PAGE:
Resources

public BIBLIOGRAPHY on UCD of language archives

We have developed a public bibliography on the user-centered design of language archives. It is stored on Mendeley.com, and anyone can access it and contribute to it. Our bibliography includes more than 120 entries, a mix of websites and scholarly publications. Each publication is annotated with a short literature review written by us. The entries are grouped into the following categories:

  • Digital cultural heritage (websites)
  • Language archives (websites)
  • Literature – anthropologists on documenting languages
  • Literature – anthropologists theorizing archives
  • Literature – indigenous scholars theorizing archives
  • Other Internet resources

The image below shows a sample entry. In order to display the full list of entries, choose the “Documents” option at the top left (in the Mendeley Desktop app). After clicking on a document, choose the “Notes” option at the top right to see the literature review.

Mendeley Entry

To sign up for a free Mendeley account and join the designinglanguagearchives open group, please follow these steps:

  1. Go to https://www.mendeley.com/
  2. Choose to sign up for a Free Account
  3. Enter in your name, email, and password to associate with the account
  4. Choose your field of study and academic status
  5. Identify which institution you belong to
  6. Click on the search button in the right-hand corner, choose “groups” and search for “designinglanguagearchives” by Christina Wasson
  7. Click on the group and select “Join this group”

You will need to download the Mendeley Desktop app in order to see the literature reviews we have written for each entry.

Articles on Language Archives

Here are some key readings on language archiving.

Bird, Steven and Gary Simons. 2003. Seven dimensions of portability for language documentation and description. Language 79(3).557-82. Online: http://www.language-archives.org/documents/portability.pdf.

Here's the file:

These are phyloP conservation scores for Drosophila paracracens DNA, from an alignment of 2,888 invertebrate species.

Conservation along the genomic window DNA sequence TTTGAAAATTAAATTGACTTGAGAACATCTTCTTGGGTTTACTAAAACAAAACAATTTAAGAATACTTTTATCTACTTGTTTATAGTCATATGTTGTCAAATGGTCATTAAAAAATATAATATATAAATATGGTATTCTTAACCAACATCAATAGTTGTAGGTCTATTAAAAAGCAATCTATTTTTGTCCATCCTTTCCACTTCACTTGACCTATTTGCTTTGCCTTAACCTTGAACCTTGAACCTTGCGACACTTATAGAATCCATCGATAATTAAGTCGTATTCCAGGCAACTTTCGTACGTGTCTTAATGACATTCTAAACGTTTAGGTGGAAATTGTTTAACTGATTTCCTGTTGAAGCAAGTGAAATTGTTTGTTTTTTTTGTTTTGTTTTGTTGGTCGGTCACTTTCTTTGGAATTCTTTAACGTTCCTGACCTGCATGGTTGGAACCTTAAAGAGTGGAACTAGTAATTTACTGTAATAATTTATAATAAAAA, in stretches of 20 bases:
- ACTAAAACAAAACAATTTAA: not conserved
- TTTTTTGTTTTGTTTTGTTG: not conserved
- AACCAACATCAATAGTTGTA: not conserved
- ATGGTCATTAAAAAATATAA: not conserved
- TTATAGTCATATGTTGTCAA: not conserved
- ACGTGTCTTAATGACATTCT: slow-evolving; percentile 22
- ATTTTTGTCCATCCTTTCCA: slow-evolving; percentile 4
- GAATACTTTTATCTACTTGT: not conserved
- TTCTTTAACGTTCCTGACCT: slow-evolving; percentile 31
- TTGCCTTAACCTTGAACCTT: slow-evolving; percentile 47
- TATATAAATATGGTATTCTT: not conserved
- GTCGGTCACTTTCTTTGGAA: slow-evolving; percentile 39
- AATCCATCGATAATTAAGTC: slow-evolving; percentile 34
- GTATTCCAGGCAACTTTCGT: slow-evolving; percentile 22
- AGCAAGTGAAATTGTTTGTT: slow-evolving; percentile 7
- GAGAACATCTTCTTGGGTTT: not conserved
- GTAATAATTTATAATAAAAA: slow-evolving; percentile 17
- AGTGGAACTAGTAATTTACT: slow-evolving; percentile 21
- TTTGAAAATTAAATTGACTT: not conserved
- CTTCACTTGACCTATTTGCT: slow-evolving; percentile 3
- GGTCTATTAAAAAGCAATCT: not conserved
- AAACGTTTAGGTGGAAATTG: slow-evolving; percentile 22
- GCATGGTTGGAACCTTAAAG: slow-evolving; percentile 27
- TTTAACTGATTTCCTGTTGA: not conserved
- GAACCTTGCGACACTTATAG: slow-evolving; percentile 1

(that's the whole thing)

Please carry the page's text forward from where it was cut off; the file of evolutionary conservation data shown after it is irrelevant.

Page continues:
Garrett, Andrew and Lisa Conathan. 2009. Archives, communities and linguists: Negotiating access to language documentation. Paper presented at the Linguistic Society of America. San Francisco, January 8-11.

Austin, Peter. 2011. Who uses digital language archives? In Endangered Languages and Cultures. Online: http://www.paradisec.org.au/blog/2011/04/who-uses-digital-language-archives/.

Linn, Mary. 2014. Living archives: A community-based language archive model. Language Documentation and Description 12.53-67. Online: http://www.elpublishing.org/itempage/137.

Ridington, Robin and Jilian Ridington. 2003. Archiving actualities: Sharing authority with Dane-zaa First Nations. Comma 2003(1).61-68.

Woodbury, Anthony C. 2014. Archives and audiences: Toward making endangered language documentations people can read, use, understand, and admire. Language Documentation and Description 12.19-36. Online: http://www.elpublishing.org/itempage/135.

articles on user-centered design

Here are some key readings on UCD.

Baxter, Kathy, Catherine Courage and Kelly Caine. 2015. Introduction to user experience. In Understanding your users (second edition): A practical guide to user research methods. Amsterdam: Elsevier, 2-20.

Wasson, Christina. 2000. Ethnography in the field of design. Human Organization 59(4):377-388.

Brown, Tim. 2008. Design thinking. Harvard Business Review June 2008:84-92.

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